JANUARY 11, 2021 — A UTSA premed student wants to improve health care for undocumented immigrants, and in her work she identifies solutions that could come with the incoming presidential administration. Cristina Abraham’s concerns are based on current anti-immigrant climate and rhetoric as well as uncertainties that undocumented communities face regarding legal protections, access to services, the availability of resources and opportunities.
In Abraham’s recent work, in collaboration with Luz Maria Garcini, an assistant professor at UT Health San Antonio’s Joe R. and Teresa Lozano Long School of Medicine, and Amanda Venta, an associate professor of psychology at the University of Houston, the team discusses the outcome of the 2020 presidential election and what Joe Biden’s victory could mean for undocumented immigrant policy.
Their article, which delved into the outcome of the 2020 presidential election, found that the Democratic platform has evolved to recognize the contributions of the undocumented immigrants to the country and are more amenable to policy choices that prioritize accessible health care for this underserved population.
“We found [undocumented immigrants’] contributions are being recognized, and we need to make sure they have access to health care. There seems to be an opportunity for health care policies to be developed that are inclusive of undocumented people,” Abraham explained.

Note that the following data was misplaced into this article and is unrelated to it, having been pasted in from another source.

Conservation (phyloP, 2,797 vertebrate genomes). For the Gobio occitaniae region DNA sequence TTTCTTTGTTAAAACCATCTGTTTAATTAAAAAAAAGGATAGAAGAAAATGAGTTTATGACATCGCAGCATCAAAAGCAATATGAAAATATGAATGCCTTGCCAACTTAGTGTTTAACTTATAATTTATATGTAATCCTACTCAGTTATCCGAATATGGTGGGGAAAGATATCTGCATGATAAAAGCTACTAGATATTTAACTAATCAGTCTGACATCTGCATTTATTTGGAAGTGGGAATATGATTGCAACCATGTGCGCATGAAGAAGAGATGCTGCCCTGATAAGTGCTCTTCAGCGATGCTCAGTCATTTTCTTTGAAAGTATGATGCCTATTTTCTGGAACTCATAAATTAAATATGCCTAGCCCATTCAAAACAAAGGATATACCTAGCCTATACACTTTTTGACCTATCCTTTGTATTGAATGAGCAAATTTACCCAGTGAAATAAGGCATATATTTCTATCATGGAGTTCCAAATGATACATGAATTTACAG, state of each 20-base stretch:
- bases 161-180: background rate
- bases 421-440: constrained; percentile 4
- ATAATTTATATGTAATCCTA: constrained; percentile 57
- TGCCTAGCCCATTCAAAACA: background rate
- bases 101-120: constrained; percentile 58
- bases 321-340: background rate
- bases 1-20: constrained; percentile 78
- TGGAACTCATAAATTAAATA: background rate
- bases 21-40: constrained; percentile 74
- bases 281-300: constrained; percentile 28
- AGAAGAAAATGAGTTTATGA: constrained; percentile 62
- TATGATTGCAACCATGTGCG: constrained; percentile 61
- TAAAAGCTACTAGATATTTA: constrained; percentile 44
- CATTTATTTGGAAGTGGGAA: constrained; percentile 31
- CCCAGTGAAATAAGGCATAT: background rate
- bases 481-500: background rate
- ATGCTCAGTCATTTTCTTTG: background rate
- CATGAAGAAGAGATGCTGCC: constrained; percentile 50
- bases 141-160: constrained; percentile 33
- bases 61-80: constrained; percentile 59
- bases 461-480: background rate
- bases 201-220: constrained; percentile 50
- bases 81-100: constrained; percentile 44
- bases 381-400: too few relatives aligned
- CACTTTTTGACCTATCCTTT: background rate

The article also discussed that there is a lot of misinformation.
“We are hoping our discussion will inform the general public about the current state of health care access amid the fear mongering and negative rhetoric that surround conversations about undocumented immigrants,” she added.
Abraham holds a bachelor’s degree in international relations and global studies from The University of Texas at Austin and a master’s in development management from the London School of Economics and Political Science. Abraham is attending classes at UTSA and studying vulnerable communities, specifically the health of undocumented immigrants in the United States.
“I have a passion for working with underserved communities,” she said, “and that is what inspired my choice to pursue medicine and rethink who are the people being left out.”
Through their work, Garcini, Venta and Abraham hope to spur positive change and inform their communities about the state of health care access for undocumented communities.
“There seems to be an opportunity for health care policies to be developed that are inclusive of undocumented people,” Abraham concluded. “By getting the word out, we can encourage people to get informed, mobilize and take action.”
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